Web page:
She's right. The ER is crazy. The ten beds are full and there is anticipation and urgency in the air. I find my charge nurse. She tells me to expedite discharges as fast as I can. As I go to get charts a nurse stops me. 
Please take care of this kid. I can't and you need to.
As an ICU nurse, I see trauma a lot. I haven't seen a peds trauma but I steel myself. My charge says I really wanted you to come and take care of the kid but didn't want to ask cause it's your birthday....and the patient is the same age as your son. 
It's OK. I'll do it. I walk in and a child of four is lying on a backboard. Normal saline bags taped bilaterally to his neck for c spine. Our small ER didn't have small c collars. He intubated and maxed on two pressors. He is bruised everywhere. Obvious broken arm and femur. OK Rebecca. Assess and stabilize I say to myself. I check the alarms, drips, tubing, ETT, IV sites, and ventilator. Finally, I look at him. He's fighting but doenst have much left I place my hand on his head to whisper it's 'OK baby, I got you,' but my hand trembles as I touch his head. He had so many skull fractures my hand slid his skull beneath my fingers. This is the point to which I think there is no hope for this child.
What other job do you get to see the end yet still push for a different outcome? Is there another occupation in which we use our sixth sense to see this is in vain yet still throw ourselves down to achieve one more month? One more minute? Can I say knowing this child was near the end made me work that much harder to give him the chance to hear his mother's voice?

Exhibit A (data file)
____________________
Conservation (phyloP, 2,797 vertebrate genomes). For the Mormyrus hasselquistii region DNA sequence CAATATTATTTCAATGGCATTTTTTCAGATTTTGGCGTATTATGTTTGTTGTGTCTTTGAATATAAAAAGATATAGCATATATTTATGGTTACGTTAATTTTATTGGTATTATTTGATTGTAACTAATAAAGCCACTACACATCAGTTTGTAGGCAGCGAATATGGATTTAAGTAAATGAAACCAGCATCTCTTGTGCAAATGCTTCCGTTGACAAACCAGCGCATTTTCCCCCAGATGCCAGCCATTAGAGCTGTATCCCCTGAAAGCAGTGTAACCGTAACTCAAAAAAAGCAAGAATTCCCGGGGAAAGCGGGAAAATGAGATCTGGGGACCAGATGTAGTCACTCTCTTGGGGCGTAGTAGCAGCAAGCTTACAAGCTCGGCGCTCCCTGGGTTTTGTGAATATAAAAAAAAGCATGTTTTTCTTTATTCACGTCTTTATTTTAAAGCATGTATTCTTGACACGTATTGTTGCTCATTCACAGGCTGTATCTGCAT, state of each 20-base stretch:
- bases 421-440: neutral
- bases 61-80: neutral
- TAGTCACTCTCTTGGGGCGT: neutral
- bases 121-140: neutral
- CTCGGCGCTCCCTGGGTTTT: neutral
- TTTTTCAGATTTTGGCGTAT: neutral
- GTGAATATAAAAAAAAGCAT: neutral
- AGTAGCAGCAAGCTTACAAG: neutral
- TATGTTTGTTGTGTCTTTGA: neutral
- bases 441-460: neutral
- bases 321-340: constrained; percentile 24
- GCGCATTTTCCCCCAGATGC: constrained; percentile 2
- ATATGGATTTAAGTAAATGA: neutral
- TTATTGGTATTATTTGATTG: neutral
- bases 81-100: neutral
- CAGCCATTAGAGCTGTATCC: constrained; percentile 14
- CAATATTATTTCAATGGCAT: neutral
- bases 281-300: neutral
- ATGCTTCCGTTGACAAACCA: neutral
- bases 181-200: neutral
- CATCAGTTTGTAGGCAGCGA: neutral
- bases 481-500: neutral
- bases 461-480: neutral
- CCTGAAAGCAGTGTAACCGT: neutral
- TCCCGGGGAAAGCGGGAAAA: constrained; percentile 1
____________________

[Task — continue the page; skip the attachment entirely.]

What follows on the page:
An urgency turned into controlled frenzy. The flight crew arrived and we worked for two hours more to make him stable for flight. He passed away 19 hours later. 
After six hours, I retrieve my children from the radiology department, they sat eating cheeseburgers and laughing. The trauma of this day so hidden. They remain innocent while I check and recheck their car seats.
I still think about that child on my birthday. How his mother is and his little brother, who survived the crash. I think about nursing and how my fellow comrades watched my kids so I could help. How seeing what we see makes birthdays so special but also, just another day.

 

Labor and delivery Nursing at its best by Tiffany Lorenzana

I start my shift and the charge nurse tells me to take room 10 because she's spanish speaking. I get report and am told she lost a baby six days after birth due to many congenital anomalies one year ago. The patient doesn't believe in abortion and carried her baby to term but the baby had too many anomalies to stay alive. She was back for baby #2. I enter the room and everyone turns silent. I somewhat recognize the patient but then her husband and sister give me a look. I recognize the husband. Then I realize I delivered the baby she lost one year ago. She was back this time for a baby boy which had no issues. The patient sees me and begins to tear. I ask if her if she wants me to be her nurse this time. I tell her I will understand if she doesn't because it's difficult. She told me in Spanish that she couldn't go through this experience again without me. And she wants me to remain her nurse. I said sure. I excused myself and cried outside the room because the way she said it was so heart felt. A few hours later we pushed and had a healthy baby boy. Which we placed upon her chest for skin to skin. I took the towel dried him off and then showed her his body. I said look at him he's yours and he's normal. Everything is okay. She kept crying and crying. "My baby. My baby." Everyone in that room cried. The attending, the resident, the family, the baby nurse and myself. It was the most amazing experience for me and was the epitome of labor and delivery nursing at its best.

Tiffany Lorenzana BSN, RNC-OB, C-EFM

Why I decided to be an RN by Rachael Bell